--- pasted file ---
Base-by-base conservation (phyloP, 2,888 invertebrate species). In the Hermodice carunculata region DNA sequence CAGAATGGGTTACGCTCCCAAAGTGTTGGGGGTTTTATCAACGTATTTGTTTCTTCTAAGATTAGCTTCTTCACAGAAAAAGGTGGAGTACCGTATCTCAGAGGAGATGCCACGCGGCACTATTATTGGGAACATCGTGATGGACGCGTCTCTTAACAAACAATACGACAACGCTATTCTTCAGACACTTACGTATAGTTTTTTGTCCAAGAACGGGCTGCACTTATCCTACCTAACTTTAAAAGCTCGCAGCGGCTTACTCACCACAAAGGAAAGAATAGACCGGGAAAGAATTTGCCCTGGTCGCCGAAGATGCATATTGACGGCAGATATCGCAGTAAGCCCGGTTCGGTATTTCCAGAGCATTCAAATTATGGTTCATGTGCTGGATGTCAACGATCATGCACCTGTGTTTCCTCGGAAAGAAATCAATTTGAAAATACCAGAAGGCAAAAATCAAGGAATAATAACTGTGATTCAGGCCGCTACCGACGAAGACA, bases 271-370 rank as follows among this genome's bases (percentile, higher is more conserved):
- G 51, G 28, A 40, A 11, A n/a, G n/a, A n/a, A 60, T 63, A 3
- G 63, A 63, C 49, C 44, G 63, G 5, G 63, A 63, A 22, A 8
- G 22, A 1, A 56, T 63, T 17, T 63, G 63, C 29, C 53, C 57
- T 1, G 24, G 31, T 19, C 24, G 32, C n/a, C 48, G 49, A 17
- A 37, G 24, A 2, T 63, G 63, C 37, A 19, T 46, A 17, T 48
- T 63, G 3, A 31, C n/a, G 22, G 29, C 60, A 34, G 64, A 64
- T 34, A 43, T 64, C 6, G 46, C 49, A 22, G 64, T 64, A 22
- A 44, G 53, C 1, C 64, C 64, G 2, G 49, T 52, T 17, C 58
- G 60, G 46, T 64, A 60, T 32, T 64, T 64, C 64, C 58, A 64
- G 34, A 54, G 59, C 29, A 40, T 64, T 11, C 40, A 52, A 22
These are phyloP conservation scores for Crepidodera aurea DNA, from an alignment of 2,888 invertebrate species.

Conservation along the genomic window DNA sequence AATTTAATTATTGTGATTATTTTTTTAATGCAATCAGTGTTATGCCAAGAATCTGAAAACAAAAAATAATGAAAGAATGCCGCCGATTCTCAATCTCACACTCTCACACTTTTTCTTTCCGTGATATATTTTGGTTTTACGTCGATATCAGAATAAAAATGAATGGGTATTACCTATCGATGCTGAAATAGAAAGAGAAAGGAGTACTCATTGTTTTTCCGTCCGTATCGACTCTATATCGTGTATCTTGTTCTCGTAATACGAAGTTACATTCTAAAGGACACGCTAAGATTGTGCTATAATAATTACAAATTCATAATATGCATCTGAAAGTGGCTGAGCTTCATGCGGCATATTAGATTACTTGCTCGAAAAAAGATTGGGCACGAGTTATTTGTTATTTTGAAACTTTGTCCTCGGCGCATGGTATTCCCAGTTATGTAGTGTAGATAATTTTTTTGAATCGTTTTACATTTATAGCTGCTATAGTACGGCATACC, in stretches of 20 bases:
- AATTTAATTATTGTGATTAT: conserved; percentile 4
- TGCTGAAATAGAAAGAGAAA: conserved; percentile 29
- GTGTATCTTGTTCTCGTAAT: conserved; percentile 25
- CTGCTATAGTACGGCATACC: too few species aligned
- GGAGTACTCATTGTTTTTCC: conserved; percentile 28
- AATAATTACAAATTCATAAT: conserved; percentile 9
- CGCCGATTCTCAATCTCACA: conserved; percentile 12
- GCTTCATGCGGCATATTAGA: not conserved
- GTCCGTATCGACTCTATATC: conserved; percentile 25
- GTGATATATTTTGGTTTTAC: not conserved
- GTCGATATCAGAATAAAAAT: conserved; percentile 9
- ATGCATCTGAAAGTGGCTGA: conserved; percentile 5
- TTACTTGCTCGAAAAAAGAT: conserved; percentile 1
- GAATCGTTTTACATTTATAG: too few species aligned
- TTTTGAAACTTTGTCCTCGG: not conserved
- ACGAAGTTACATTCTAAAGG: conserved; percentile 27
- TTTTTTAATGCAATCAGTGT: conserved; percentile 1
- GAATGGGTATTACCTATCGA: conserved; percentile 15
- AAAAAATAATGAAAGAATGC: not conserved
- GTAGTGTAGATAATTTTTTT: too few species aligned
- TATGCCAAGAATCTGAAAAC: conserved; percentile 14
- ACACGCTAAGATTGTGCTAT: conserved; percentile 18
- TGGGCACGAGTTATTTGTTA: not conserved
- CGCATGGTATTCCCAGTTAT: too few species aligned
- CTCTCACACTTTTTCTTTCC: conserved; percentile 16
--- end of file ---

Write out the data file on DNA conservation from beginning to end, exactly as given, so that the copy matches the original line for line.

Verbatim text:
Base-by-base conservation (phyloP, 2,888 invertebrate species). In the Hermodice carunculata region DNA sequence CAGAATGGGTTACGCTCCCAAAGTGTTGGGGGTTTTATCAACGTATTTGTTTCTTCTAAGATTAGCTTCTTCACAGAAAAAGGTGGAGTACCGTATCTCAGAGGAGATGCCACGCGGCACTATTATTGGGAACATCGTGATGGACGCGTCTCTTAACAAACAATACGACAACGCTATTCTTCAGACACTTACGTATAGTTTTTTGTCCAAGAACGGGCTGCACTTATCCTACCTAACTTTAAAAGCTCGCAGCGGCTTACTCACCACAAAGGAAAGAATAGACCGGGAAAGAATTTGCCCTGGTCGCCGAAGATGCATATTGACGGCAGATATCGCAGTAAGCCCGGTTCGGTATTTCCAGAGCATTCAAATTATGGTTCATGTGCTGGATGTCAACGATCATGCACCTGTGTTTCCTCGGAAAGAAATCAATTTGAAAATACCAGAAGGCAAAAATCAAGGAATAATAACTGTGATTCAGGCCGCTACCGACGAAGACA, bases 271-370 rank as follows among this genome's bases (percentile, higher is more conserved):
- G 51, G 28, A 40, A 11, A n/a, G n/a, A n/a, A 60, T 63, A 3
- G 63, A 63, C 49, C 44, G 63, G 5, G 63, A 63, A 22, A 8
- G 22, A 1, A 56, T 63, T 17, T 63, G 63, C 29, C 53, C 57
- T 1, G 24, G 31, T 19, C 24, G 32, C n/a, C 48, G 49, A 17
- A 37, G 24, A 2, T 63, G 63, C 37, A 19, T 46, A 17, T 48
- T 63, G 3, A 31, C n/a, G 22, G 29, C 60, A 34, G 64, A 64
- T 34, A 43, T 64, C 6, G 46, C 49, A 22, G 64, T 64, A 22
- A 44, G 53, C 1, C 64, C 64, G 2, G 49, T 52, T 17, C 58
- G 60, G 46, T 64, A 60, T 32, T 64, T 64, C 64, C 58, A 64
- G 34, A 54, G 59, C 29, A 40, T 64, T 11, C 40, A 52, A 22
These are phyloP conservation scores for Crepidodera aurea DNA, from an alignment of 2,888 invertebrate species.

Conservation along the genomic window DNA sequence AATTTAATTATTGTGATTATTTTTTTAATGCAATCAGTGTTATGCCAAGAATCTGAAAACAAAAAATAATGAAAGAATGCCGCCGATTCTCAATCTCACACTCTCACACTTTTTCTTTCCGTGATATATTTTGGTTTTACGTCGATATCAGAATAAAAATGAATGGGTATTACCTATCGATGCTGAAATAGAAAGAGAAAGGAGTACTCATTGTTTTTCCGTCCGTATCGACTCTATATCGTGTATCTTGTTCTCGTAATACGAAGTTACATTCTAAAGGACACGCTAAGATTGTGCTATAATAATTACAAATTCATAATATGCATCTGAAAGTGGCTGAGCTTCATGCGGCATATTAGATTACTTGCTCGAAAAAAGATTGGGCACGAGTTATTTGTTATTTTGAAACTTTGTCCTCGGCGCATGGTATTCCCAGTTATGTAGTGTAGATAATTTTTTTGAATCGTTTTACATTTATAGCTGCTATAGTACGGCATACC, in stretches of 20 bases:
- AATTTAATTATTGTGATTAT: conserved; percentile 4
- TGCTGAAATAGAAAGAGAAA: conserved; percentile 29
- GTGTATCTTGTTCTCGTAAT: conserved; percentile 25
- CTGCTATAGTACGGCATACC: too few species aligned
- GGAGTACTCATTGTTTTTCC: conserved; percentile 28
- AATAATTACAAATTCATAAT: conserved; percentile 9
- CGCCGATTCTCAATCTCACA: conserved; percentile 12
- GCTTCATGCGGCATATTAGA: not conserved
- GTCCGTATCGACTCTATATC: conserved; percentile 25
- GTGATATATTTTGGTTTTAC: not conserved
- GTCGATATCAGAATAAAAAT: conserved; percentile 9
- ATGCATCTGAAAGTGGCTGA: conserved; percentile 5
- TTACTTGCTCGAAAAAAGAT: conserved; percentile 1
- GAATCGTTTTACATTTATAG: too few species aligned
- TTTTGAAACTTTGTCCTCGG: not conserved
- ACGAAGTTACATTCTAAAGG: conserved; percentile 27
- TTTTTTAATGCAATCAGTGT: conserved; percentile 1
- GAATGGGTATTACCTATCGA: conserved; percentile 15
- AAAAAATAATGAAAGAATGC: not conserved
- GTAGTGTAGATAATTTTTTT: too few species aligned
- TATGCCAAGAATCTGAAAAC: conserved; percentile 14
- ACACGCTAAGATTGTGCTAT: conserved; percentile 18
- TGGGCACGAGTTATTTGTTA: not conserved
- CGCATGGTATTCCCAGTTAT: too few species aligned
- CTCTCACACTTTTTCTTTCC: conserved; percentile 16